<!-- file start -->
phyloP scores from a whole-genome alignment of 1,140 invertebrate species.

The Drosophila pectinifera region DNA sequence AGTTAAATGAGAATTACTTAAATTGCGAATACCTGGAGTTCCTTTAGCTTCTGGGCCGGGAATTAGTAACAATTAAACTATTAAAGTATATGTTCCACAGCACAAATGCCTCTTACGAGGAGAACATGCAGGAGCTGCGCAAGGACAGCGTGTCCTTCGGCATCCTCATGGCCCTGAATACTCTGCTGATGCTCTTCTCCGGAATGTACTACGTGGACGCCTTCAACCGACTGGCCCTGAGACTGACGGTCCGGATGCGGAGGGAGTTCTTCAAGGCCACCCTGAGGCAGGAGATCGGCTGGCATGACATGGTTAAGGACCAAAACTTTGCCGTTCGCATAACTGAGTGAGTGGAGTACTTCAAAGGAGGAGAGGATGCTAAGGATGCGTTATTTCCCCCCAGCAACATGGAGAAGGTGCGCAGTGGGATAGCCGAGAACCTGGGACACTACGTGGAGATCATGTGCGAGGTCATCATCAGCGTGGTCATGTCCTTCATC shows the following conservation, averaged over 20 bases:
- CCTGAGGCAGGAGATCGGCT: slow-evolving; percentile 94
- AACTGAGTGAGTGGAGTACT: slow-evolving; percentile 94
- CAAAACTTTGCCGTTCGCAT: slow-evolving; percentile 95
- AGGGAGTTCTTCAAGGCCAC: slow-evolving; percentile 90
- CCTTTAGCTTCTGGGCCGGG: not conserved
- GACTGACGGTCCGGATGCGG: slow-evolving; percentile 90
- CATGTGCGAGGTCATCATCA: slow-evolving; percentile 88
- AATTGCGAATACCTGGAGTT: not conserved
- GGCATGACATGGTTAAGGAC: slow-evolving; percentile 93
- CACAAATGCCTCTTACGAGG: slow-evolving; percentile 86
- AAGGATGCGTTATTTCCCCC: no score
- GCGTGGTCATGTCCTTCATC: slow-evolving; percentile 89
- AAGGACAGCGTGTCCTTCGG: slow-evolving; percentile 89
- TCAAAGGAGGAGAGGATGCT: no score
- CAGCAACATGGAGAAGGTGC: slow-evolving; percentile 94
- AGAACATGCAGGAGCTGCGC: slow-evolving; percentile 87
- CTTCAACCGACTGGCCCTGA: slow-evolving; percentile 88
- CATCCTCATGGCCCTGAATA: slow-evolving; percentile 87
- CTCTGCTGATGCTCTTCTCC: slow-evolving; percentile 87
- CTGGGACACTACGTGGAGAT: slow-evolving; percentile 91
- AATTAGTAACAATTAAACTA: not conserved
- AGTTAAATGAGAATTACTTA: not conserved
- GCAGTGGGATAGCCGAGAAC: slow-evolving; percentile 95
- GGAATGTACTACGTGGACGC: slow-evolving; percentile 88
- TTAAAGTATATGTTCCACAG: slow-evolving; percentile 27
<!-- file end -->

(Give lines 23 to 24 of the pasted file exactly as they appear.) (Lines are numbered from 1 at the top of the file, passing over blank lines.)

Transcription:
- AATTAGTAACAATTAAACTA: not conserved
- AGTTAAATGAGAATTACTTA: not conserved